Politics of Cambodia

From Academic Kids

Template:Politics of Cambodia According to the nation's constitution (enacted in 1993), Cambodia is officially a multi-party liberal democracy under a constitutional monarch.

Contents

The Monarchy

Cambodia is a constitutional monarchy--the King reigns but does not rule, similar to Queen Elizabeth II of the United Kingdom. The King is officially the Head of State and is the symbol of unity and "eternity" of the nation, as defined by Cambodia's constitution.

From September 24, 1993 through October 7, 2004, the King was Norodom Sihanouk. Under the Constitution the King has no political power, but as Norodom Sihanouk was revered in the country, his word often carried much influence in the government. For example, in February 2004, he issued a proclamation stating that since Cambodia is a "liberal democracy," the Kingdom should allow gay marriage. While such views aren't prevalent in Cambodia, his word was respected by his subjects. The King, often irritated over the conflicts in his government, several times threatened to abdicate unless the political factions in the government got along. This put pressure on the government to solve their differences. This influence of the King was often used to help mediate differences in government.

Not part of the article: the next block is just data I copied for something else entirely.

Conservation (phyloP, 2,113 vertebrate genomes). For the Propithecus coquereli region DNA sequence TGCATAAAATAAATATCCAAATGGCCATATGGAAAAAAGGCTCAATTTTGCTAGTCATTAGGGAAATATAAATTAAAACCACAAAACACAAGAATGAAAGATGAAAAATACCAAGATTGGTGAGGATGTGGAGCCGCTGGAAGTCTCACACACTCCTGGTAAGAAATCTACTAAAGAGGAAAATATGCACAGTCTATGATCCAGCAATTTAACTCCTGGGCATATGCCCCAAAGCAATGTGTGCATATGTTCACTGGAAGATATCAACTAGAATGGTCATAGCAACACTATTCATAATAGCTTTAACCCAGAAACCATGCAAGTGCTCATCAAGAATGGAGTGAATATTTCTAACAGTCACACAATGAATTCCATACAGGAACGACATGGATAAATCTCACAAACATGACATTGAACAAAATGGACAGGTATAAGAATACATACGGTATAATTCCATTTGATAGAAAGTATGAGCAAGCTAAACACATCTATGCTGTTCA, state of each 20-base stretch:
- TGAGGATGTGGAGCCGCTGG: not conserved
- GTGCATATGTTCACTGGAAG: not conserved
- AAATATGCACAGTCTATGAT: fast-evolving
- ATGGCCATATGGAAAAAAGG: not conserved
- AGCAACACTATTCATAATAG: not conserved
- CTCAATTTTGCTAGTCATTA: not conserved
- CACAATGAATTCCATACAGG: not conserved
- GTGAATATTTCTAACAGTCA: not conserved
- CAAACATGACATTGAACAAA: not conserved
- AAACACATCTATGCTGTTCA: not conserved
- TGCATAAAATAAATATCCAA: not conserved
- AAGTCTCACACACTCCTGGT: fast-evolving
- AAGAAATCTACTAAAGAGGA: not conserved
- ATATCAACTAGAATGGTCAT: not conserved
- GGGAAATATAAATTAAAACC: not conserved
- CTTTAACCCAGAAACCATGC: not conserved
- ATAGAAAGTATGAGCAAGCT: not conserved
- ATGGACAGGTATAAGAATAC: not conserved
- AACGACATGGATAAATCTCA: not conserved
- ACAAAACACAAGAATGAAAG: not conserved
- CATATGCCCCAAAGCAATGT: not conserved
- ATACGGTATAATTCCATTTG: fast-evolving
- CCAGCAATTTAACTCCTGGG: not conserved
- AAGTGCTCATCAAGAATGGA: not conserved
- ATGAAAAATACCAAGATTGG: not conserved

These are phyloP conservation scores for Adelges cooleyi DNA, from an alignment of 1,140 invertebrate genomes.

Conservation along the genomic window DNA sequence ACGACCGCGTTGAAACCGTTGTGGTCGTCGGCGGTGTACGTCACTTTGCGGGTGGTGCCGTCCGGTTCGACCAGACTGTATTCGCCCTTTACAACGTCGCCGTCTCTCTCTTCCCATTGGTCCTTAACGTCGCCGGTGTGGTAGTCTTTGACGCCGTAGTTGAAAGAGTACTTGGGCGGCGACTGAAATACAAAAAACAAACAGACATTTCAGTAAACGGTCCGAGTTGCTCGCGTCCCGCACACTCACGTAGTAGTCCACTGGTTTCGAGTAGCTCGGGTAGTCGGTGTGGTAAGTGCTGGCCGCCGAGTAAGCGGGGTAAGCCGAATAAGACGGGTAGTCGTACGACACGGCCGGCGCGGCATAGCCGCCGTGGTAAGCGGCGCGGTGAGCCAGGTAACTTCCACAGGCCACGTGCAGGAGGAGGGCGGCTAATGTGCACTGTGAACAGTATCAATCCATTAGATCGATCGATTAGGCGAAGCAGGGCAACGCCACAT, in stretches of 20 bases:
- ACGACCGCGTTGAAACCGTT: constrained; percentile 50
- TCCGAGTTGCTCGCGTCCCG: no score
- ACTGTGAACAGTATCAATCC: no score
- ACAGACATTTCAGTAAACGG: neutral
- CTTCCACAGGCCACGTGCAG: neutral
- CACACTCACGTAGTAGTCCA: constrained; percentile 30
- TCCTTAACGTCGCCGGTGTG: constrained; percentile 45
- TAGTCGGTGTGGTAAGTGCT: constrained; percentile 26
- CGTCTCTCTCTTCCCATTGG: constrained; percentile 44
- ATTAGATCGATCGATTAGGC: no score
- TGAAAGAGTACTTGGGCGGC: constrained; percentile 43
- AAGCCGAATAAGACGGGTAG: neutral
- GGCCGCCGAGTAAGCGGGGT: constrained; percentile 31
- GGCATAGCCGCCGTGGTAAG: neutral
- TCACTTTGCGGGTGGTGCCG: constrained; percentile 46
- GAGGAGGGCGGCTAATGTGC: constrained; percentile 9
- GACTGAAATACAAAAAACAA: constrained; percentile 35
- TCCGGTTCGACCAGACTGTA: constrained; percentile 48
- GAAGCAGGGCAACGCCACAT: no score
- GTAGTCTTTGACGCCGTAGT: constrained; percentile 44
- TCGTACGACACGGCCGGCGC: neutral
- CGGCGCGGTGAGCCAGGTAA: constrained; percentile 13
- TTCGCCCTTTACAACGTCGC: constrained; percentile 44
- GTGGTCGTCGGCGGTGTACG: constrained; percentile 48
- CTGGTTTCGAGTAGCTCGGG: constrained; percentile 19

After the abdication of King Norodom Sihanouk in 2004, he was succeeded by his son Norodom Sihamoni. While the retired King is highly revered in his country for dedicating his lifetime to Cambodia, the current King has spent most of his life abroad in France. Thus, it remains to be seen whether the new king's views will be as highly respected as his father's.

Although in the Khmer language there are many words meaning "king", the word officially used in Khmer (as found in the 1993 Cambodian Constitution) is preahmâhaksat (Khmer regular script:Missing image
Seihamuni11.png


), which literally means: preah- ("sacred", cognate of the Indian word Brahmin) -mâha- (from Sanskrit, meaning "great", cognate with "maha-" in maharaja) -ksat ("warrior, ruler", cognate of the Indian word Kshatriya).

On the occasion of HM King Norodom Sihanouk's retirement in September 2004, the Cambodian National Assembly coined a new word for the retired king: preahmâhaviraksat (Khmer regular script:Missing image
Sihanouk6.png


), where vira comes from Sanskrit ', meaning "brave or eminent man, hero, chief", cognate of Latin vir, viris, English virile. Preahmâhaviraksat is translated in English as "King-Father" (French: Roi-Père), although the word "father" does not appear in the Khmer noun.